As PH currently experiences the fastest growing HIV epidemic in the world, efforts to achieve SDG 3 must be intensified to ensure that no Filipino is left behind.



The ‘dignity’ of people with mental health conditions should be respected


One should be mindful of the fact that the arrival of the National Mental Health Week this October made no difference for those people who are suffering from depression, anxiety, bipolar disorders, and other mental health conditions.

In an online press release, World Health Organization (WHO) stressed that people with mental health conditions are deprived of their human rights, discriminated against, and subjected to emotional and physical abuse.

WHO explained that mental health is a state where an individual realizes his/her abilities, copes with normal stresses of life, works productively, and makes contributions to one’s community. However, people’s mental health suffers due to reasons such as rapid social change, stressful work conditions, discrimination, unhealthy lifestyle, and human rights violations.

 WHO also pointed out that the dignity of people with mental health conditions is not respected. While they are suffering from their mental conditions, they are also locked up in institutions, subjected to various types of abuses, denied access to basic services, deprived of their right to make their own decisions, or prevented from participating fully in society.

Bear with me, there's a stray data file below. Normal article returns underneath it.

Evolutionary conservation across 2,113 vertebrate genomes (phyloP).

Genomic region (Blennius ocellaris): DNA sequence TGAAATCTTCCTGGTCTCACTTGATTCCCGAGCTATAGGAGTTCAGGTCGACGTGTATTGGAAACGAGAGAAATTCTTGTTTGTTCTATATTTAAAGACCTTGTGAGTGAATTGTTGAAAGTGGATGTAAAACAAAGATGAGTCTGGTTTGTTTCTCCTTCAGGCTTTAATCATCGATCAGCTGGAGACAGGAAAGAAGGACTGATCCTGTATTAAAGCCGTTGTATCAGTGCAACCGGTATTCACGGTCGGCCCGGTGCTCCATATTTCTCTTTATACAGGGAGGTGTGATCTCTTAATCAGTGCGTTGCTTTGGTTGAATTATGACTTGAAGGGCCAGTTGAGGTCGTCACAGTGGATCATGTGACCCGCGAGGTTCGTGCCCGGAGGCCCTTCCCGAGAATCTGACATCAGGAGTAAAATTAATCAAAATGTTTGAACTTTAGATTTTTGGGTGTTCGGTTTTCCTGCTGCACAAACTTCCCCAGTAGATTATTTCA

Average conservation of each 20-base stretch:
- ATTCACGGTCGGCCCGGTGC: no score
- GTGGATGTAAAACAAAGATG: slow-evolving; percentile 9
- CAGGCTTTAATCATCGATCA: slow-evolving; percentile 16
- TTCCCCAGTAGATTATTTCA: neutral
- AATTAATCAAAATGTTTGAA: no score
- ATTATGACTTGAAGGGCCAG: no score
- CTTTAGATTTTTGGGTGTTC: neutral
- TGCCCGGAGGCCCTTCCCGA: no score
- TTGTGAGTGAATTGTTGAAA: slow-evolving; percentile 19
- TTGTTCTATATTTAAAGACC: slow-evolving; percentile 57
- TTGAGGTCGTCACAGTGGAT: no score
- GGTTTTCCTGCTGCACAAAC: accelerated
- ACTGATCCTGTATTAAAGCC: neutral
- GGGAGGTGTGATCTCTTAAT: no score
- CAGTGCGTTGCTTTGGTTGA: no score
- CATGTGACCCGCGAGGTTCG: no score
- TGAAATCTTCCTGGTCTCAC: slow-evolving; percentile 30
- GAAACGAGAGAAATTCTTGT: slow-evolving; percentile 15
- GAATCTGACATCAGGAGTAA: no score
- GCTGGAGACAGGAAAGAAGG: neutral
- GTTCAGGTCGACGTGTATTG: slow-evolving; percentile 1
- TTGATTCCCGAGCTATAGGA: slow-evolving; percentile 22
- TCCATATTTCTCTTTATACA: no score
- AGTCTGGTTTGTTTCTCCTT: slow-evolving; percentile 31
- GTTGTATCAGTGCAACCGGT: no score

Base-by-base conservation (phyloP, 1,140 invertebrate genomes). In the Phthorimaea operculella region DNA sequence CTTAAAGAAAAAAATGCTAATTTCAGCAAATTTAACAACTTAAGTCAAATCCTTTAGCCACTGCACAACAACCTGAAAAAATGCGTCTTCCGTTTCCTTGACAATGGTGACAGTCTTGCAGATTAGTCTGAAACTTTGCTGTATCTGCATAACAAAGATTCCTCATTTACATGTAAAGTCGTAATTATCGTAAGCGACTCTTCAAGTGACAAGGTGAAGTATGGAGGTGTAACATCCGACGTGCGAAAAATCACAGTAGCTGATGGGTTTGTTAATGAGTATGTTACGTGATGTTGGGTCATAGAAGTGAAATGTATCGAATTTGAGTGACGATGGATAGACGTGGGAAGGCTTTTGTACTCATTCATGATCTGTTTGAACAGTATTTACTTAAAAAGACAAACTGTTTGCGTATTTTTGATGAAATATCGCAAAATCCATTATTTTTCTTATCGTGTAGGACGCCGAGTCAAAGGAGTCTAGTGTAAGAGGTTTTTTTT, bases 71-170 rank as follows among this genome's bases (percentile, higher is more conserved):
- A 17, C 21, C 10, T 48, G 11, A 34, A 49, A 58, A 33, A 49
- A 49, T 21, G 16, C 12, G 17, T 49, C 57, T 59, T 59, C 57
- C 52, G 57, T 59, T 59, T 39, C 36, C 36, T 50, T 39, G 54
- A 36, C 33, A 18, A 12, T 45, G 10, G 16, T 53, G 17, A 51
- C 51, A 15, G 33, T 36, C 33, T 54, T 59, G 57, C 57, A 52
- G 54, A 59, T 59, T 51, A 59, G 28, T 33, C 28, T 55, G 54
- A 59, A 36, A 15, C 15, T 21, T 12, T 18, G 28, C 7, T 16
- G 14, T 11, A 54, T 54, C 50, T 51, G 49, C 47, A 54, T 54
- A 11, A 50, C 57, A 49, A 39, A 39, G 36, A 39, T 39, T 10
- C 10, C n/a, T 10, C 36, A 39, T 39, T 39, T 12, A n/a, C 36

With the theme “Dignity in mental health,” this year’s celebration aims to raise awareness of the ways to ensure that people with mental health conditions can continue to live with dignity through human-oriented policy and law, training of health professionals, and public information campaigns.

Dignity, which is understood as person’s innate value or worth, can be attained through respect and recognition, WHO explained. Emphasizing that dignity is needed to achieve mental health, WHO emphasized that people with mental health conditions should be given freedom from violence and discrimination, inclusion in community life, and participation in policy and decision making.

WHO also stresses the importance of providing them with community-based services. For more information about the National Mental Health Week 2015, visit You can also access find out more about facts on mental health. ■